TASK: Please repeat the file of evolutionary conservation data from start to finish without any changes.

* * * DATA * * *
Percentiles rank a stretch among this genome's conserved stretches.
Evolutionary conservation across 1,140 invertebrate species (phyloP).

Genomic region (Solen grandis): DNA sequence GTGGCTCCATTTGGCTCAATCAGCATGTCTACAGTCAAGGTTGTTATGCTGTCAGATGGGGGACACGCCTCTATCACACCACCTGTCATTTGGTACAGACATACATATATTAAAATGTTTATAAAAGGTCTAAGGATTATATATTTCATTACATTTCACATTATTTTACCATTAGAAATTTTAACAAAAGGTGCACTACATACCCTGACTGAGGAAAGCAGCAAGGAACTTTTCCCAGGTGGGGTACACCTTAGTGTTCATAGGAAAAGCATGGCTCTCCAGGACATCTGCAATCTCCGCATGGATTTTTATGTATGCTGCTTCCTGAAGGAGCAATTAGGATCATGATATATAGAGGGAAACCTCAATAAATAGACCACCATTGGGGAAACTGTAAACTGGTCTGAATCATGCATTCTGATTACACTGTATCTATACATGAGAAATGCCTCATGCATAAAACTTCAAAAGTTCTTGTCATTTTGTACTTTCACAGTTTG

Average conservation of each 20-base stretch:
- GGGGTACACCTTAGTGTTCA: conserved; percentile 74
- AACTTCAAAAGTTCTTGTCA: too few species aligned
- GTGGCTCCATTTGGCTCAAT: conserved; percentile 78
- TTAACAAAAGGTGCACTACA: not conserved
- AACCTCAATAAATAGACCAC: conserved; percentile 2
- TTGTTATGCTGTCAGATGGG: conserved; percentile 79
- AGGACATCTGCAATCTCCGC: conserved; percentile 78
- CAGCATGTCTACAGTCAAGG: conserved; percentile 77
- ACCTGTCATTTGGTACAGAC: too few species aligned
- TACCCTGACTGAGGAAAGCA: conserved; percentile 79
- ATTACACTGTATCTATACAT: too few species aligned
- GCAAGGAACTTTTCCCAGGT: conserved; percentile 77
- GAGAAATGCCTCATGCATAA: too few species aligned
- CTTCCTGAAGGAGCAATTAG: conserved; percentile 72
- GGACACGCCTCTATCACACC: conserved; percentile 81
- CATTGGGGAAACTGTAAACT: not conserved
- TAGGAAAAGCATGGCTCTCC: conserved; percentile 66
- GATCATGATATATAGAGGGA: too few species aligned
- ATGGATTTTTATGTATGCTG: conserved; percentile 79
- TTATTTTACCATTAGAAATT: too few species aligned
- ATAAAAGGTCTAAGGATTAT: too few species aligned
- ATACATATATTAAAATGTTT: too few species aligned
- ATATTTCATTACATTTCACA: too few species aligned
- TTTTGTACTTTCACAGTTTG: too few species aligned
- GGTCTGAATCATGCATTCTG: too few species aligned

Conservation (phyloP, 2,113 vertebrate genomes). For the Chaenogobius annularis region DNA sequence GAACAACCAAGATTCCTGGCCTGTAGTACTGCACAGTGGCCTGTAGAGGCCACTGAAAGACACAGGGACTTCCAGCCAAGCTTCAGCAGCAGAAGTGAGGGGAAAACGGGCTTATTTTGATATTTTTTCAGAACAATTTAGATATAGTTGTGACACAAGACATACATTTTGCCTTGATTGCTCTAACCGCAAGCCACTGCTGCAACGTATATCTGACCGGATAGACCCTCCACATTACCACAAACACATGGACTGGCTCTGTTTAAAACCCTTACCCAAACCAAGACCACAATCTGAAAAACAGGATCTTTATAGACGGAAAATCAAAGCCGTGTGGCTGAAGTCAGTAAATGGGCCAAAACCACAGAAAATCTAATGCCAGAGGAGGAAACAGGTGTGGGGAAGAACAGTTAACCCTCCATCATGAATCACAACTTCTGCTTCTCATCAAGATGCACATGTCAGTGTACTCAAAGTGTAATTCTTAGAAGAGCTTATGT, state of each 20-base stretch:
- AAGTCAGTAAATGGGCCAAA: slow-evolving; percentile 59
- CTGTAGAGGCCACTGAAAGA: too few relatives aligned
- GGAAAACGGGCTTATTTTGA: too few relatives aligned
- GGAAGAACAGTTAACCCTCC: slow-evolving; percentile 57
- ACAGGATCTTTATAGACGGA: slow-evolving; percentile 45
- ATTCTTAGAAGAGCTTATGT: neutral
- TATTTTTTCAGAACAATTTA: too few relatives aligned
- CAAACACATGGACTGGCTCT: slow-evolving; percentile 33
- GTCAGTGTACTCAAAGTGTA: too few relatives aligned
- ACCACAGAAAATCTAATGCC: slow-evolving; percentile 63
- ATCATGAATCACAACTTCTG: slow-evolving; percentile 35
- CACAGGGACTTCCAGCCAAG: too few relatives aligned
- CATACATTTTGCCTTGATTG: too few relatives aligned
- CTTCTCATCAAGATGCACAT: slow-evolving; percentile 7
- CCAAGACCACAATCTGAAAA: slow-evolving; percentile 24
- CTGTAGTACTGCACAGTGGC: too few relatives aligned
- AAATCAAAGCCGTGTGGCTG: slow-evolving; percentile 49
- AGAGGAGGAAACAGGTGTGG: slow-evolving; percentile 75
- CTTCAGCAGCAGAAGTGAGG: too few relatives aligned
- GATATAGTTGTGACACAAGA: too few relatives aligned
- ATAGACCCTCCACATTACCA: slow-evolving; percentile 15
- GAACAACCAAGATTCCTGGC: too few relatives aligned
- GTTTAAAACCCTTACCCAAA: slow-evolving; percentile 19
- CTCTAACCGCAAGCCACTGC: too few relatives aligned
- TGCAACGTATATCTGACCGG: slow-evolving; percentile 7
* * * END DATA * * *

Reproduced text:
Percentiles rank a stretch among this genome's conserved stretches.
Evolutionary conservation across 1,140 invertebrate species (phyloP).

Genomic region (Solen grandis): DNA sequence GTGGCTCCATTTGGCTCAATCAGCATGTCTACAGTCAAGGTTGTTATGCTGTCAGATGGGGGACACGCCTCTATCACACCACCTGTCATTTGGTACAGACATACATATATTAAAATGTTTATAAAAGGTCTAAGGATTATATATTTCATTACATTTCACATTATTTTACCATTAGAAATTTTAACAAAAGGTGCACTACATACCCTGACTGAGGAAAGCAGCAAGGAACTTTTCCCAGGTGGGGTACACCTTAGTGTTCATAGGAAAAGCATGGCTCTCCAGGACATCTGCAATCTCCGCATGGATTTTTATGTATGCTGCTTCCTGAAGGAGCAATTAGGATCATGATATATAGAGGGAAACCTCAATAAATAGACCACCATTGGGGAAACTGTAAACTGGTCTGAATCATGCATTCTGATTACACTGTATCTATACATGAGAAATGCCTCATGCATAAAACTTCAAAAGTTCTTGTCATTTTGTACTTTCACAGTTTG

Average conservation of each 20-base stretch:
- GGGGTACACCTTAGTGTTCA: conserved; percentile 74
- AACTTCAAAAGTTCTTGTCA: too few species aligned
- GTGGCTCCATTTGGCTCAAT: conserved; percentile 78
- TTAACAAAAGGTGCACTACA: not conserved
- AACCTCAATAAATAGACCAC: conserved; percentile 2
- TTGTTATGCTGTCAGATGGG: conserved; percentile 79
- AGGACATCTGCAATCTCCGC: conserved; percentile 78
- CAGCATGTCTACAGTCAAGG: conserved; percentile 77
- ACCTGTCATTTGGTACAGAC: too few species aligned
- TACCCTGACTGAGGAAAGCA: conserved; percentile 79
- ATTACACTGTATCTATACAT: too few species aligned
- GCAAGGAACTTTTCCCAGGT: conserved; percentile 77
- GAGAAATGCCTCATGCATAA: too few species aligned
- CTTCCTGAAGGAGCAATTAG: conserved; percentile 72
- GGACACGCCTCTATCACACC: conserved; percentile 81
- CATTGGGGAAACTGTAAACT: not conserved
- TAGGAAAAGCATGGCTCTCC: conserved; percentile 66
- GATCATGATATATAGAGGGA: too few species aligned
- ATGGATTTTTATGTATGCTG: conserved; percentile 79
- TTATTTTACCATTAGAAATT: too few species aligned
- ATAAAAGGTCTAAGGATTAT: too few species aligned
- ATACATATATTAAAATGTTT: too few species aligned
- ATATTTCATTACATTTCACA: too few species aligned
- TTTTGTACTTTCACAGTTTG: too few species aligned
- GGTCTGAATCATGCATTCTG: too few species aligned

Conservation (phyloP, 2,113 vertebrate genomes). For the Chaenogobius annularis region DNA sequence GAACAACCAAGATTCCTGGCCTGTAGTACTGCACAGTGGCCTGTAGAGGCCACTGAAAGACACAGGGACTTCCAGCCAAGCTTCAGCAGCAGAAGTGAGGGGAAAACGGGCTTATTTTGATATTTTTTCAGAACAATTTAGATATAGTTGTGACACAAGACATACATTTTGCCTTGATTGCTCTAACCGCAAGCCACTGCTGCAACGTATATCTGACCGGATAGACCCTCCACATTACCACAAACACATGGACTGGCTCTGTTTAAAACCCTTACCCAAACCAAGACCACAATCTGAAAAACAGGATCTTTATAGACGGAAAATCAAAGCCGTGTGGCTGAAGTCAGTAAATGGGCCAAAACCACAGAAAATCTAATGCCAGAGGAGGAAACAGGTGTGGGGAAGAACAGTTAACCCTCCATCATGAATCACAACTTCTGCTTCTCATCAAGATGCACATGTCAGTGTACTCAAAGTGTAATTCTTAGAAGAGCTTATGT, state of each 20-base stretch:
- AAGTCAGTAAATGGGCCAAA: slow-evolving; percentile 59
- CTGTAGAGGCCACTGAAAGA: too few relatives aligned
- GGAAAACGGGCTTATTTTGA: too few relatives aligned
- GGAAGAACAGTTAACCCTCC: slow-evolving; percentile 57
- ACAGGATCTTTATAGACGGA: slow-evolving; percentile 45
- ATTCTTAGAAGAGCTTATGT: neutral
- TATTTTTTCAGAACAATTTA: too few relatives aligned
- CAAACACATGGACTGGCTCT: slow-evolving; percentile 33
- GTCAGTGTACTCAAAGTGTA: too few relatives aligned
- ACCACAGAAAATCTAATGCC: slow-evolving; percentile 63
- ATCATGAATCACAACTTCTG: slow-evolving; percentile 35
- CACAGGGACTTCCAGCCAAG: too few relatives aligned
- CATACATTTTGCCTTGATTG: too few relatives aligned
- CTTCTCATCAAGATGCACAT: slow-evolving; percentile 7
- CCAAGACCACAATCTGAAAA: slow-evolving; percentile 24
- CTGTAGTACTGCACAGTGGC: too few relatives aligned
- AAATCAAAGCCGTGTGGCTG: slow-evolving; percentile 49
- AGAGGAGGAAACAGGTGTGG: slow-evolving; percentile 75
- CTTCAGCAGCAGAAGTGAGG: too few relatives aligned
- GATATAGTTGTGACACAAGA: too few relatives aligned
- ATAGACCCTCCACATTACCA: slow-evolving; percentile 15
- GAACAACCAAGATTCCTGGC: too few relatives aligned
- GTTTAAAACCCTTACCCAAA: slow-evolving; percentile 19
- CTCTAACCGCAAGCCACTGC: too few relatives aligned
- TGCAACGTATATCTGACCGG: slow-evolving; percentile 7